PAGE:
Unpacking our generational fear of codependency
Rampant individualism and a misconstrued understanding of codependency have fuelled a loveless, community-less dating climate.
“You don’t need to be in a relationship, just love yourself first” and “someone will come along when you’re not looking for them” are both lines intravenously fed to single people actively looking for a partner. So much so that to admit you’re actually looking for a relationship has become a source of embarrassment for those navigating a casual dating scene dominated by hookup culture and “sneaky links.” “I have been forced to hear again and again the message that self-love is the ‘pinnacle of self-actualization’ and that craving a romantic relationship is a sign of weakness,” says maya finoh, a human rights advocate and model based in Brooklyn. But is our fear of appearing weak just feeding into rampant individualism in the dating climate and, in turn, robbing us of true community and connection?
Dr. Nathan Brandon, a clinical psychologist in California, says part of today’s toxic “self-love before everything” dialogue is a misconstrued understanding (and fear) of codependency. “The term ‘codependency’ was originally coined in 1979 to describe the nature of the relationship between alcoholics and their partners, or families, who were thought to enable their loved one's substance use,” he says. “But in day-to-day conversations, it's often used as a catch-all term for any type of dysfunctional relationship. The term has come to be used to describe individuals as weak, needy or clingy in relationships.”
Unfortunately for young people, being needy in romantic relationships has become the ultimate loss in a game of who can care less about the other person. According to a global VICE study from September 2020, “only one in ten Gen Z-ers say they are committed to being committed,” something that’s reflected by the general sentiment across social media that being a “simp” is worse than being cold-hearted in dating. However, despite what the #ThatGirl “I don’t need anyone” mindset would have us believe, the core root of the newfound romanticization of singlehood could also be a fear of intimacy and vulnerability.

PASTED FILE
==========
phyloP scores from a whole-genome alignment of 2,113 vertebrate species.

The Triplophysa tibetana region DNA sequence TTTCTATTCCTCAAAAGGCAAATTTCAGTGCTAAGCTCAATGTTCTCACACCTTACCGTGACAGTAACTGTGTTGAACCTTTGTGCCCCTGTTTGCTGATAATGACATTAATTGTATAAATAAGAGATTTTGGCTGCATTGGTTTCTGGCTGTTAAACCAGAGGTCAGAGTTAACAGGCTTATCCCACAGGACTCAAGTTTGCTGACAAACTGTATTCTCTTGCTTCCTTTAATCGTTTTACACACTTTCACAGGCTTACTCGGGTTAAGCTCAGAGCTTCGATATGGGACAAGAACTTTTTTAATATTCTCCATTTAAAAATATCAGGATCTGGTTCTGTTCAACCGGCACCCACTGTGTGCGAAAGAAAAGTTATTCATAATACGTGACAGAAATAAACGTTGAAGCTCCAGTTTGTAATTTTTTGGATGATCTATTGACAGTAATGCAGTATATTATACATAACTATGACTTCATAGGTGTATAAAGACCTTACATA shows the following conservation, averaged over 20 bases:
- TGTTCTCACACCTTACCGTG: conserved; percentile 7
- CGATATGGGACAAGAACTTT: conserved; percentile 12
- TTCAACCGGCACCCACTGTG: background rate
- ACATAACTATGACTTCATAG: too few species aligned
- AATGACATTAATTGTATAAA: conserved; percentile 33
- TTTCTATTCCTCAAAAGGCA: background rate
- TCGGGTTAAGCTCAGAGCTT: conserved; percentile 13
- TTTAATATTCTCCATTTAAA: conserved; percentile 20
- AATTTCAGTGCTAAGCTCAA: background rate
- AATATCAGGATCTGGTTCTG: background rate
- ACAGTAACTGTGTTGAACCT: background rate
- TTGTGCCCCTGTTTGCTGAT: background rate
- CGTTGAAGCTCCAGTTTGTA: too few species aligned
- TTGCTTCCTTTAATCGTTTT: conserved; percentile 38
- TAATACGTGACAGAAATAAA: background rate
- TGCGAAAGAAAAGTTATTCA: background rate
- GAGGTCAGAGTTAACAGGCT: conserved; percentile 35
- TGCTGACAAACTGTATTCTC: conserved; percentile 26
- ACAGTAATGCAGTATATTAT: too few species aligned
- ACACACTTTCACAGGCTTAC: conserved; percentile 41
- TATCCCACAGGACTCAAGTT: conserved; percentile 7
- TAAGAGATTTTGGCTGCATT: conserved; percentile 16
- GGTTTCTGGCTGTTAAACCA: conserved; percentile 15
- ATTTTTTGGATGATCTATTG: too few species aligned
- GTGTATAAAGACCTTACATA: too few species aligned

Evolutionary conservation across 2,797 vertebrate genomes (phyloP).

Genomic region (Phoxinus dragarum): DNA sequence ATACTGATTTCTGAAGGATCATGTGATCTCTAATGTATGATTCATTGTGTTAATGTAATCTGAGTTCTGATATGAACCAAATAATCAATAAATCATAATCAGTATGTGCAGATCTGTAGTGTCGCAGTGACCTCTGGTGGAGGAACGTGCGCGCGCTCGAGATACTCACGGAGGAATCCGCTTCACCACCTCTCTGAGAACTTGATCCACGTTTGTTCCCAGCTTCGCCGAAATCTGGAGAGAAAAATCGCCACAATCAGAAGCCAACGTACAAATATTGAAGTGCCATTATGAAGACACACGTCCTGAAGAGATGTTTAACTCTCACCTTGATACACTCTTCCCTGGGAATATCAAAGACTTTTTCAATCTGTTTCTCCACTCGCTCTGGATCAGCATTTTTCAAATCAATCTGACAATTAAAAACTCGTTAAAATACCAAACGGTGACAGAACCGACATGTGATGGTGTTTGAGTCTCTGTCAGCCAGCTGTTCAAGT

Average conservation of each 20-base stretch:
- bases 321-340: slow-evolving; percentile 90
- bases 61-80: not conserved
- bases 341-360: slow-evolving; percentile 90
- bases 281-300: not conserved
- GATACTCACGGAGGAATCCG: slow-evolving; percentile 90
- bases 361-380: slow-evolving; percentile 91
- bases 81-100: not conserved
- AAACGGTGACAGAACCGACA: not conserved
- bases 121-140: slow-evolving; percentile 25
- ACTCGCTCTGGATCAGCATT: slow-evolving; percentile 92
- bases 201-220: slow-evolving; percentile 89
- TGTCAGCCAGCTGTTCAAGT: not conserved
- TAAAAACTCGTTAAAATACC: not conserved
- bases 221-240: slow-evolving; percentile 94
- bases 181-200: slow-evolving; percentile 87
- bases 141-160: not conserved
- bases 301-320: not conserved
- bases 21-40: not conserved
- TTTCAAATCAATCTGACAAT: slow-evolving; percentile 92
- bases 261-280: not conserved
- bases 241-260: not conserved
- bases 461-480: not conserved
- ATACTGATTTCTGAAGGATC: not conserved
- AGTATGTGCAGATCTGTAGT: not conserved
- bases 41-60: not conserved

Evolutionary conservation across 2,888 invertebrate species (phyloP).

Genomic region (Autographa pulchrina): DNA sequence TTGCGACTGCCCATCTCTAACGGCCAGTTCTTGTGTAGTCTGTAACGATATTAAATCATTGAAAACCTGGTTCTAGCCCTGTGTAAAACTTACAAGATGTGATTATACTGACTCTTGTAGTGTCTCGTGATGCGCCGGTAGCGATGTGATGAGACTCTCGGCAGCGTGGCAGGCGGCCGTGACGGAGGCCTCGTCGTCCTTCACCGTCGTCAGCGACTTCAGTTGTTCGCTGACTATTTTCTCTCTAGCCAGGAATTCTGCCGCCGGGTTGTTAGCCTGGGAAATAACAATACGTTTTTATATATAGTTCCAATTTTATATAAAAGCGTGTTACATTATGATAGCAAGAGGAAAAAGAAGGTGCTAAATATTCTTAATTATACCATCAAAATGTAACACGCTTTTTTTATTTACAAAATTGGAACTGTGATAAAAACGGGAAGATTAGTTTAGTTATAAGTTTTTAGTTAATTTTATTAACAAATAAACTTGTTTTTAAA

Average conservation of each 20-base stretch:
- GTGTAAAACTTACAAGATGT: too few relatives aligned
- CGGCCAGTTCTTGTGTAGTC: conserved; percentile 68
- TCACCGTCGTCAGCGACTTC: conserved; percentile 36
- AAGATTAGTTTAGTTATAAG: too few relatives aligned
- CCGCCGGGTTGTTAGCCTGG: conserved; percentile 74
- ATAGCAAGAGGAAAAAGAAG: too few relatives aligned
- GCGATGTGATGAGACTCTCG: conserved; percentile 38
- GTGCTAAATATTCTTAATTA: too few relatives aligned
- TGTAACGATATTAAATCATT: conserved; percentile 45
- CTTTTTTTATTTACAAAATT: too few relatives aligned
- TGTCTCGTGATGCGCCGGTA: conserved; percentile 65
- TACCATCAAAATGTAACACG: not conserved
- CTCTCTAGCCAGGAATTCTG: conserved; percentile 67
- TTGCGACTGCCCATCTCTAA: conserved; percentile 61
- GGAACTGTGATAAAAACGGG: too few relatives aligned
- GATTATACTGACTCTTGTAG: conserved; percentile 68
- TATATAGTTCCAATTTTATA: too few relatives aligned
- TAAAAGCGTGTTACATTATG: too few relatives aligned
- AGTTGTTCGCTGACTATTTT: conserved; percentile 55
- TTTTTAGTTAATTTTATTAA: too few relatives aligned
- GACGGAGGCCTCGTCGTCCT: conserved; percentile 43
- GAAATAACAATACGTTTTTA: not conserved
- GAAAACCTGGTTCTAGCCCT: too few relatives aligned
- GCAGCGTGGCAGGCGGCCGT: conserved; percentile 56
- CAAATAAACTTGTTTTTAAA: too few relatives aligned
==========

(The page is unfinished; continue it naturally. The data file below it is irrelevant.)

Josie Ramirez, a 23-year-old based in Los Angeles, says they’ve often navigated romantic and platonic relationships with the “you are enough” mentality, in which needing someone meant you were somehow broken. “I found myself cutting people off, leaving people who didn’t serve me and then it took me years to realize I was alone,” they said. “I burned all my bridges and didn’t have anyone but myself. I told myself that my own love was enough, but it wasn’t love. It was a wall I built isolating me from the world painted pink and rosy to keep up the delusion.” Josie says they have since learned that true self-love includes allowing yourself to rely on others.
Today’s Goopified self-love messaging has been a core pillar of the capitalist “girlboss” mindset that lingers on, despite that era being declared over. The remains have left romance in the dust to leave more room for productivity and monetized self-development, where choosing the gym over having fun with friends has become the ultimate flex. Dr. Brandon says this incessant need to reach a perfect place before entering a relationship is an unattainable goal. “There is nothing wrong with wanting a romantic relationship. It's perfectly normal to want intimacy and connection with another person,” he says. “It's possible to love yourself and another person at the same time. You don't have to choose between the two and if you're only focused on loving yourself, you may still have difficulty forming a healthy and intimate relationship with another person.”